For example, you might have … You start to look at, if it's 100%, like a dollar, you might see that 1% goes to crowdsourced pay or recognition type programs with points, stats or micro-bonuses, you might have 60 cents going to base pay and 20% going to bonuses, and 9% going to certain benefits or whatever. If you were to take one extra penny off each of those layers and put it into the crowdsourced elements, you now have three cents given to the people. Now, you're 59 instead of 60, so you've made virtually zero impact on the other buckets. Going from 60 to 59 is meaningless.
KK: They're not going to miss it.
EM: You have trebled the amount of transfer of good will that's backed by value, this crowdsourced micro-payments for the people, and you've given them so many more transactions, so many more votes on who's doing the best work, and where that value should go. That's a huge topic I think that's emerging. I would say there's another two big topics I see emerging. One is moving towards team-based everything, so starting to think of management in terms of teams, starting to think of engagement in terms of teams rather than even individuals, starting to think of, everything we do, we need to redo from a team perspective rather than an individual perspective. I hear that mantra all the time, and I think that's quite exciting because I think that also will strengthen relationships between people, because they'll be working in ad hoc teams that break apart and form, and they're part of other teams. The more relationships they can have, the deeper the ties they can have, and the more of their human needs are met, and the more retention they will get.
Then, the third one, I would say is, HR leaders or business leaders in general are starting to realize that they're doing an awful lot of big ERP bureaucracy software, and so for example, when you talk to a CHRO of a Fortune 500 company today, they probably have two major software chart, technology platform projects going on at that time, be it a new ERP system, HR IS system, an extensive management system, whatever it happens to be, and those projects and those software platforms have all been born out of governance. They've all been born out of bureaucracy. It's all about control. It starts from security and admin, and it moves to control and command, and so ultimately, when they're launched, then it's a big, hard slog. Nobody wants to use them, because they're painful.
Now, I hear HR leaders realized that. They're like, “Oh, yeah. We have to implement X.” Then, we're going to spend two years trying to get people to use it, and it's going to be hell on earth, and so there's a recognition of that, that maybe we need to start, but yet, they see their employees in the corridor on their phones, on their consumer apps, and they have no problem with adoption. The apps are inspiring the employees to use them, so I think what we're seeing now is a shift towards, can we implement something more human?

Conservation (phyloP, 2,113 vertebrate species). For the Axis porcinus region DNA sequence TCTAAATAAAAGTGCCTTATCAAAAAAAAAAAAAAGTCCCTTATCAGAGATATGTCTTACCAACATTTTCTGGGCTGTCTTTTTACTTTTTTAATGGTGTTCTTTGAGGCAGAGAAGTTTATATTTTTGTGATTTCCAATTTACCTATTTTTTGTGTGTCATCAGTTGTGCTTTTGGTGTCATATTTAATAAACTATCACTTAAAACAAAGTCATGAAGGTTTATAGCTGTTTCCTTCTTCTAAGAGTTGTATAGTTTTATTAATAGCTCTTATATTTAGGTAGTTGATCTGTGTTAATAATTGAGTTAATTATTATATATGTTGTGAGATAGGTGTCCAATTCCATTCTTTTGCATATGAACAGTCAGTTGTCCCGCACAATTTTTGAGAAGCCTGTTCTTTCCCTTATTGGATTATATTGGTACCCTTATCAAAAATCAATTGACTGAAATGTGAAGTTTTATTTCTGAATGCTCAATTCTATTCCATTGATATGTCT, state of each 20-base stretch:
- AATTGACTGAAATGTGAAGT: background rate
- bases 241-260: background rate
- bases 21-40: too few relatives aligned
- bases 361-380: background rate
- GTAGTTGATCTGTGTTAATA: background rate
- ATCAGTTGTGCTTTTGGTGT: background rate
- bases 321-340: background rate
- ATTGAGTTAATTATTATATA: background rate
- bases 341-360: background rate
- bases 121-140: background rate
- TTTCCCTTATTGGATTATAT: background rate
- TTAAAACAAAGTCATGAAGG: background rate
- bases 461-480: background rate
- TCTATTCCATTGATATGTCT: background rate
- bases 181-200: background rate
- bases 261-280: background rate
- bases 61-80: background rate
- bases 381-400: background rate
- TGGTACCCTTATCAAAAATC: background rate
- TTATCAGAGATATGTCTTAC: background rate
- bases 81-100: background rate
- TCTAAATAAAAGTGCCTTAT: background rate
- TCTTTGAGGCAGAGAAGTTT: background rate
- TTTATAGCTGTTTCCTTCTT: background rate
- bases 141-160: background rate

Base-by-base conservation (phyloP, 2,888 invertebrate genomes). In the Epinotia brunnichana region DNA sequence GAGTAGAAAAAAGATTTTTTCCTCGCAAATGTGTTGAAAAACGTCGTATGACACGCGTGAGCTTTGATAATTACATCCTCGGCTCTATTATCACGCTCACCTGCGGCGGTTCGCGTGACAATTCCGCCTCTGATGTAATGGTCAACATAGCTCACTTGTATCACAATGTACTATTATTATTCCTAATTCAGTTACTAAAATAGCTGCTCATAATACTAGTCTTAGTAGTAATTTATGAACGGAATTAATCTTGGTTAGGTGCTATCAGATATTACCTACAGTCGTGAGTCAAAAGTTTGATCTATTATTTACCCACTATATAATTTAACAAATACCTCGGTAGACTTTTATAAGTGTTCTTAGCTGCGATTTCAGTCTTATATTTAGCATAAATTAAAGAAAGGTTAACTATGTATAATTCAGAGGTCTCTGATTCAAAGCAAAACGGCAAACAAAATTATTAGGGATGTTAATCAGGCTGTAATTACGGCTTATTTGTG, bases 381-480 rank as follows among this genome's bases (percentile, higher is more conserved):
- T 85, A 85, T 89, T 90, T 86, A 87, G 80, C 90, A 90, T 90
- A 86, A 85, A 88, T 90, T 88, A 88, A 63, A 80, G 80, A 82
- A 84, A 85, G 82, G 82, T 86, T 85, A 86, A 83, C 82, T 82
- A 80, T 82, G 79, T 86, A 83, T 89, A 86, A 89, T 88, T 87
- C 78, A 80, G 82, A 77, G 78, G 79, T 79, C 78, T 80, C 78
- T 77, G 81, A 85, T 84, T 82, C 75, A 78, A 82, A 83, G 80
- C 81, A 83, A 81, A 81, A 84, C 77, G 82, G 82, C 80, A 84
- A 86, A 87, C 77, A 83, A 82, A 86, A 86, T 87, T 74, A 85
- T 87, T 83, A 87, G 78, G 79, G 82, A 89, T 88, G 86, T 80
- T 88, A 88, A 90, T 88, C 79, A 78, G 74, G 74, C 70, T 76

If we're going to implement software, maybe a more human layer, a human applications layer that is not grown out of governance but grown out of collaboration and relationships and giving that consumer a shot of endorphins that they get from their consumer applications, and so things like a platform for social recognition or continuous performance management, some of those, meaning redevelop that and try to lessen the governance parts of them and heighten the sense of wonder aspects of them, the consumer dividend aspects of them so that they're adopted without you having to dedicate departments of energy to getting them adopted. We see that. That's a big shift. Over the next couple of years, we'll see a lot less talk of the governance, bureaucracy software and a lot more talk of the human software and how that's basically being adopted, facilitating a more easy swap of energy between employees, deeper relationships and then, therefore, more creativity, more energy.
KK: I think you're right. It is amazing that it's taken this long to get here. I was reading recently a piece by the analyst, Josh Bersin, on learning in the flow of work and this new age, and he was pretty critical. If you read between the lines, there's a lot of criticism of HR and training. You made the point of how often are learners actually involved in the selection of the tools, the content, the libraries that are being chosen? I mean usually, it's as you said. There's that panel. There's that department. There's multiple heads of departments evaluating a platform, and the end-user really isn't part of that process driving it. Then, we all have to rally and do change management to try to force everyone to adopt the CRM or the LMS or whatever it is, and to your point, everyone is addicted to their phones. You can't not use your phone or pick it up when it buzzes or engage with others on the social platforms. Hopefully, we're getting that.